The photograph that stirred an emotional debate about the U.S.-led war in Afghanistan has won one of photojournalism's top honors. The 2010 World Press Photo of the Year was awarded this week to South African Jodi Bieber for her portrait of an Afghan woman maimed in a Taliban-sanctioned punishment.
The photograph of Bibi Aisha shows a striking 18-year-old with piercing dark eyes and hair, whose nose and ears were cut off by relatives after fleeing an abusive marriage. The photo was published on the cover of TIME magazine last August with the headline, “What Happens if We Leave Afghanistan.” For some, the photo stirred calls for America to consider its moral imperative to protect the rights of Afghan women. Others accused the magazine of exploiting an emotionally-charged image to boost public support for keeping U.S. forces in Afghanistan.
VOA’s Kate Woodsome spoke with award-winning photographer Jodi Bieber about her famous photo, the controversy over the image and her relationship with Bibi Aisha.
You were surprised by this honor. Why?
“You know, when there is a jury involved, there are many issues--it’s really a woman’s issue--and it’s a portrait and it was controversial. So, in some ways, I think it was a very brave decision to choose the photograph. Never in a million years I suppose, just on a more personal level, would I ever think I would win World Press Photo of the Year.”
Listen to the full interview:
Some say the photo has exploited Bibi Aisha's pain. How did you feel about that?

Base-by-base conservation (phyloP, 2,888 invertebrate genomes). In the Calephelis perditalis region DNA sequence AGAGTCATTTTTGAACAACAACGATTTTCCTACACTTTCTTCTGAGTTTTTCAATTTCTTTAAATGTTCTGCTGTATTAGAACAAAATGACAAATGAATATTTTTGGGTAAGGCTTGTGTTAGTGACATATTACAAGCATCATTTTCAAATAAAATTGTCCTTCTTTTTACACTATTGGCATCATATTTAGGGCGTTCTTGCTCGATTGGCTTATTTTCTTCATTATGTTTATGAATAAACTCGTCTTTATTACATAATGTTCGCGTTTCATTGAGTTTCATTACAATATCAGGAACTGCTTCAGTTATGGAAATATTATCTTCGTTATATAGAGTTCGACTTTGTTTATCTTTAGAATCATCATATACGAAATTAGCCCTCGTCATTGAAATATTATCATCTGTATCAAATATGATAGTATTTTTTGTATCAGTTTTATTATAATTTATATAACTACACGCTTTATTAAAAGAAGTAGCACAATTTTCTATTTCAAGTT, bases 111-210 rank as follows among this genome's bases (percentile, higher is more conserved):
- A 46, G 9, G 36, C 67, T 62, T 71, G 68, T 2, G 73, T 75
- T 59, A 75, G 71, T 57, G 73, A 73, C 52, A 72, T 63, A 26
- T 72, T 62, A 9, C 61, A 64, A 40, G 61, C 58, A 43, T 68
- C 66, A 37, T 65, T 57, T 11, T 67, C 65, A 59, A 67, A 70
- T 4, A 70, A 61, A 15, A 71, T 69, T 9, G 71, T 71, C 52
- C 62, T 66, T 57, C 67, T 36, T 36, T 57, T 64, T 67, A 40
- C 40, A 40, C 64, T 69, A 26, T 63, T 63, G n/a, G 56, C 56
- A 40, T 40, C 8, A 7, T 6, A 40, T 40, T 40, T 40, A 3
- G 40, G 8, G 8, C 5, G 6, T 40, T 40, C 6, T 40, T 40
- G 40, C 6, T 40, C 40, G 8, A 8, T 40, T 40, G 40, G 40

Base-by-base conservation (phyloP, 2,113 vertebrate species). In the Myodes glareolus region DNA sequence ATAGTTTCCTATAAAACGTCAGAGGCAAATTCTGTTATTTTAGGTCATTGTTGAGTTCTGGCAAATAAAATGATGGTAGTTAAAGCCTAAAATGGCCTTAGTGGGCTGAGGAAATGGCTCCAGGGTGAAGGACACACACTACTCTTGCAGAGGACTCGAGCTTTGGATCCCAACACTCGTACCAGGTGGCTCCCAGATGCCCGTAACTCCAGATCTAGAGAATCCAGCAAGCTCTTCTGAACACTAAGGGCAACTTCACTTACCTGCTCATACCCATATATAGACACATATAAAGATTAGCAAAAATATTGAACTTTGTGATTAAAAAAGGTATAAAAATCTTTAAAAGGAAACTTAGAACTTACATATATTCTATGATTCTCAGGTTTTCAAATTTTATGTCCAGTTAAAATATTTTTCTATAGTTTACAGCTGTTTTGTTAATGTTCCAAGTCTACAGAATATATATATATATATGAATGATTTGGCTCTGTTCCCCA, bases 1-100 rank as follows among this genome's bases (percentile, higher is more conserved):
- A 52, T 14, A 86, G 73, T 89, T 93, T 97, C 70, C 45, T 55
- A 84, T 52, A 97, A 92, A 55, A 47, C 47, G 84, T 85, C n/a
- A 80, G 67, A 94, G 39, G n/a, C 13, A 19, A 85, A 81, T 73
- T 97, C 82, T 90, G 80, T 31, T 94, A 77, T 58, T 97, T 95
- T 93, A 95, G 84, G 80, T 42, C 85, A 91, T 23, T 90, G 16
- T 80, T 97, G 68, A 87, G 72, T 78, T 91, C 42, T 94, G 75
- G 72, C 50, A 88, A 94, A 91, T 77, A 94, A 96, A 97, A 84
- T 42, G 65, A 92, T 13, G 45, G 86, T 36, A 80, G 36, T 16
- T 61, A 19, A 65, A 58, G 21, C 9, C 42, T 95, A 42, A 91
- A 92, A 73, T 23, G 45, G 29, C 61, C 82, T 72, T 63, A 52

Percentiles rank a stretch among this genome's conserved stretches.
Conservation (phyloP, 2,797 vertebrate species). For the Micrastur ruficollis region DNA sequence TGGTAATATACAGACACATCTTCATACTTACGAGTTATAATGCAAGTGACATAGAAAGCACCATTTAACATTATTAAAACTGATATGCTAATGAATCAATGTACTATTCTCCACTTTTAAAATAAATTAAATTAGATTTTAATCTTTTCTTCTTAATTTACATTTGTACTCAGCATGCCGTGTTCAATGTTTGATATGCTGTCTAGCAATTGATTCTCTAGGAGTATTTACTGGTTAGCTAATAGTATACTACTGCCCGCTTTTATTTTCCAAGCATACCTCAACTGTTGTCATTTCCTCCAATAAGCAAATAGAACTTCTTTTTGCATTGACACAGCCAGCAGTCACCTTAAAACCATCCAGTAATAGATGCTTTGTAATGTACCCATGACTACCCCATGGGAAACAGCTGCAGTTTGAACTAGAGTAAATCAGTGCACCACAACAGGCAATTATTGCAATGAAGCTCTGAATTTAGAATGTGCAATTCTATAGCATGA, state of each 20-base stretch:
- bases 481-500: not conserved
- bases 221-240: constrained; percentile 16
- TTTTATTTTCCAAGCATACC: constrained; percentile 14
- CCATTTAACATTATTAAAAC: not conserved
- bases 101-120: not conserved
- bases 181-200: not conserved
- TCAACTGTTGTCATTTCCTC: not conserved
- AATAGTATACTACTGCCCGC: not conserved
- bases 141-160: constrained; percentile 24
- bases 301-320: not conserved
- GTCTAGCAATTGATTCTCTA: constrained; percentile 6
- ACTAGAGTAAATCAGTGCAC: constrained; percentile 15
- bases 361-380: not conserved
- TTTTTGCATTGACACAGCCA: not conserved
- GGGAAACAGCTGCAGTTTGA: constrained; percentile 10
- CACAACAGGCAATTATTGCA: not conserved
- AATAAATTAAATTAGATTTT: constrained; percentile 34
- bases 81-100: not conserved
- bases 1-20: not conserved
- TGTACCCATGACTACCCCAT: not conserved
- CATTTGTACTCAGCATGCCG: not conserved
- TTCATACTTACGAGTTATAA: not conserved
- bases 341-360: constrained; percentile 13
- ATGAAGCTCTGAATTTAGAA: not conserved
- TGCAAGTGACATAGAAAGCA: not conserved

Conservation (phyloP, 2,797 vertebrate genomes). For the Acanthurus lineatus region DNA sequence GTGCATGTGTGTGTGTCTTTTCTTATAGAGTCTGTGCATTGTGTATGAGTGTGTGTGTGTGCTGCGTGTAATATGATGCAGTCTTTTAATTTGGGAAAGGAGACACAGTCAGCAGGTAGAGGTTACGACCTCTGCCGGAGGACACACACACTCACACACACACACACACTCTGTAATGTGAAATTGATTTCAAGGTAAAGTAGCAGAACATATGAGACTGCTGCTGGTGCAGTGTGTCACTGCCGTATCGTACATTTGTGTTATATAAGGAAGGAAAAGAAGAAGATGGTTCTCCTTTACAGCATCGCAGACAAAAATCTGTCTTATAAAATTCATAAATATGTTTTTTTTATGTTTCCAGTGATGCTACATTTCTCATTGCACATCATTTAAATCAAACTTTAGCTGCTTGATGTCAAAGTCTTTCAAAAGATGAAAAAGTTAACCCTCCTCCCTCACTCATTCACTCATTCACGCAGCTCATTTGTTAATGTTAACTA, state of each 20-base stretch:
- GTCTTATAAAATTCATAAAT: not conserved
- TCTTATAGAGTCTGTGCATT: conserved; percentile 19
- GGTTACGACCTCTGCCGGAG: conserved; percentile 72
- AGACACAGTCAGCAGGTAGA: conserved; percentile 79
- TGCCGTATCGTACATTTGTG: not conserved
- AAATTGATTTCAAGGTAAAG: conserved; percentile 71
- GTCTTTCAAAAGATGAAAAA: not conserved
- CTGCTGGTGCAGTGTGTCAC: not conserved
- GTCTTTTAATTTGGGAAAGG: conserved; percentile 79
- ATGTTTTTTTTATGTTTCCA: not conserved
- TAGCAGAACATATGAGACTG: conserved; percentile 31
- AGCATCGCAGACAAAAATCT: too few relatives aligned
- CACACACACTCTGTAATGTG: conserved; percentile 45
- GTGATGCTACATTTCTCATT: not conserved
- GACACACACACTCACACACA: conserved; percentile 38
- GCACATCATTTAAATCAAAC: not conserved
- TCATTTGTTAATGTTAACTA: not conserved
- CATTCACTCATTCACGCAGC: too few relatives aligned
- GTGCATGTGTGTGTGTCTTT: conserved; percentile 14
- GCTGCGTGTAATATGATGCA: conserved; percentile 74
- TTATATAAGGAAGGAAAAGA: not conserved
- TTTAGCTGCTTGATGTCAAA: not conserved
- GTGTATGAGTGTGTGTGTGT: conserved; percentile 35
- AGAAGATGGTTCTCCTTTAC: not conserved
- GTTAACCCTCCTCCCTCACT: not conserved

“Exploiting this woman’s pain? Is that a truth? Is it a reality” The reason I’m posing the question to you is: That is an opinion, right? It’s not a truth or a reality. And really, Aisha wanted to get to America. Aisha had been abused to the worst possible degree that you could imagine. She was sitting in the shelter waiting for a visa to get to America. I don’t know if the photograph helped to get the visa more quickly, but she’s sitting in America now and she’s going through a process where she’s going to receive her ears and nose back. I think for her, I’m sure she would say it’s a benefit. So, I totally have to disagree with that statement that was made. Imagine your ears and nose were cut off and you couldn’t go back to your village. What, do you want to stay in the shelter for the rest of your life?”
When you take a portrait of someone, I suppose you become connected to them in some way. How did you connect with Aisha?
“I found when I was photographing her in the beginning, Aisha is a very beautiful woman and, I mean, I just said to her through a translator, that she is incredibly beautiful and I wanted to try and catch her inner beauty. I could never really understand what it must feel like to have your ears and nose cut off. But I asked her if we could work together to create a portrait which showed her in a way she felt more powerful within herself. I know it sounds weird, but I did have that conversation with her.”
What was she like when you were photographing her?
“Well, she was very shy, but at the same time she was a young woman that came from a village. I communicated with her through my translator. There was a social worker there, so in a way we were in quite a small room. It was so sweet watching her like when finally she started to relax. She was just like a young, normal woman. You know, and she would giggle but it would be very painful for her because it would hurt her nose.”
Did she see the picture? What did she think of it?
“Well, the thing is, I haven’t had any communication with her since that photograph, because when the news broke, you know, she was highly protected. I do believe the New York Times took the article to show her. So she did see that photograph. And I think they posed the question to her, ‘So what do you think will happen to the women of Afghanistan?’ And she basically said, ‘I don’t know, all I know is that I want a new nose.’”